Source : From Barron's filings : Mostly for small cap investors
AMAG Pharmaceuticals (AMAG)
Business: The development and commercialization of a therapeutic iron compound to treat anemia.
Stock-Market Value: $296 million ($13.94/share)
What's Happening: MSMB Capital is opposing the company's proposed merger with Allos Therapeutics (ALTH), announced a tender offer to acquire AMAG for $18.00 per share and is commencing a consent solicitation to replace a majority of the board.
5.88%: the percentage of common shares owned by MSMB Capital.
33.6%: the percentage of common shares owned by Adage Capital and Palo Alto Investors.
50.1%: the percentage of votes needed to approve the Allos merger.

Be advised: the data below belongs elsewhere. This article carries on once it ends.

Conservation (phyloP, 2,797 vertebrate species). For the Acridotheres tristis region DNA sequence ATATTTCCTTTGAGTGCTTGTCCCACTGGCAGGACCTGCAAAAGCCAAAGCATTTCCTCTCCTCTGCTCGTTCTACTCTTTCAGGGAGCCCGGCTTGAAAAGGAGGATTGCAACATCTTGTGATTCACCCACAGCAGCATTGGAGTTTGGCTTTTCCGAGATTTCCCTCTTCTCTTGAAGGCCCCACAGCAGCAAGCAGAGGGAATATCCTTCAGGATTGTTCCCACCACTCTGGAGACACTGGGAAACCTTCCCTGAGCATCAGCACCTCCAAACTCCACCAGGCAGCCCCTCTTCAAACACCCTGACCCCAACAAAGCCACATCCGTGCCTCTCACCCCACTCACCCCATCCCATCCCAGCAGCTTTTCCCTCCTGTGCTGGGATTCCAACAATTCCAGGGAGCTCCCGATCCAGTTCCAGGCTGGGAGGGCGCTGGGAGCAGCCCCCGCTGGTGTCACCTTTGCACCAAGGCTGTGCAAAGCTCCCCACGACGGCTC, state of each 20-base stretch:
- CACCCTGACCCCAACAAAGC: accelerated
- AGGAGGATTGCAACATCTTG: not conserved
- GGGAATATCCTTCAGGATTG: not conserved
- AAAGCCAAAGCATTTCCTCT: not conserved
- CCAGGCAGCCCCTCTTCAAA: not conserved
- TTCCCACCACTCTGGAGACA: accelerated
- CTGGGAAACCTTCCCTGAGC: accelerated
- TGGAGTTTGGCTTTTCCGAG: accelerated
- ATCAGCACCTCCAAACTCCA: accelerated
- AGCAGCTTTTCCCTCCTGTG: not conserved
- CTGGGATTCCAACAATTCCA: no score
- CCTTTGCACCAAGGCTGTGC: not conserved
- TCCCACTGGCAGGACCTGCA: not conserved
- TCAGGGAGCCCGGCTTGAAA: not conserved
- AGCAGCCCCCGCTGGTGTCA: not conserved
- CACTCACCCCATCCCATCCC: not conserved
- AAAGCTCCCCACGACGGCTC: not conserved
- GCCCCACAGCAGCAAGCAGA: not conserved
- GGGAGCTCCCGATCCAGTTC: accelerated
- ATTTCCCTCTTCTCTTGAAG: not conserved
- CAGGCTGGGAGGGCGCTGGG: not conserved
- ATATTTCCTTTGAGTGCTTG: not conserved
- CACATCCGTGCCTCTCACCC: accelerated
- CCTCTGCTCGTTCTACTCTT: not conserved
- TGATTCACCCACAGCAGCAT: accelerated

Behind the Scenes: AMAG and Allos entered into a merger agreement that states that AMAG would acquire Allos in an all-stock deal valued at $260 million. The deal has received widespread criticism and raised strong conjectures that AMAG shareholders, including Adage Capital and Palo Alto Investors, would vote against it. Palo Alto has a history of activism when it is necessary to protect shareholder value, and Adage recently converted from a 13G filing to a 13D filing, indicating that it may not support the merger. To be consummated, the deal may need to be reworked to include a cash element. MSMB does not consider itself an activist but a "corporate raider," in that it is interested only in making money for itself, and not the other stockholders. It wants to buy the company at the best price it can. However, there is no indication that MSMB has the capital to acquire the company. While AMAG's directors have consistently received significant withhold votes in past elections, it is also doubtful that MSMB has the experience or credibility to consummate a successful consent solicitation for a majority of the board. If MSMB did win the consent solicitation, it would likely pressure the new board to remove the poison pill and sell the company to MSMB at a favorable price.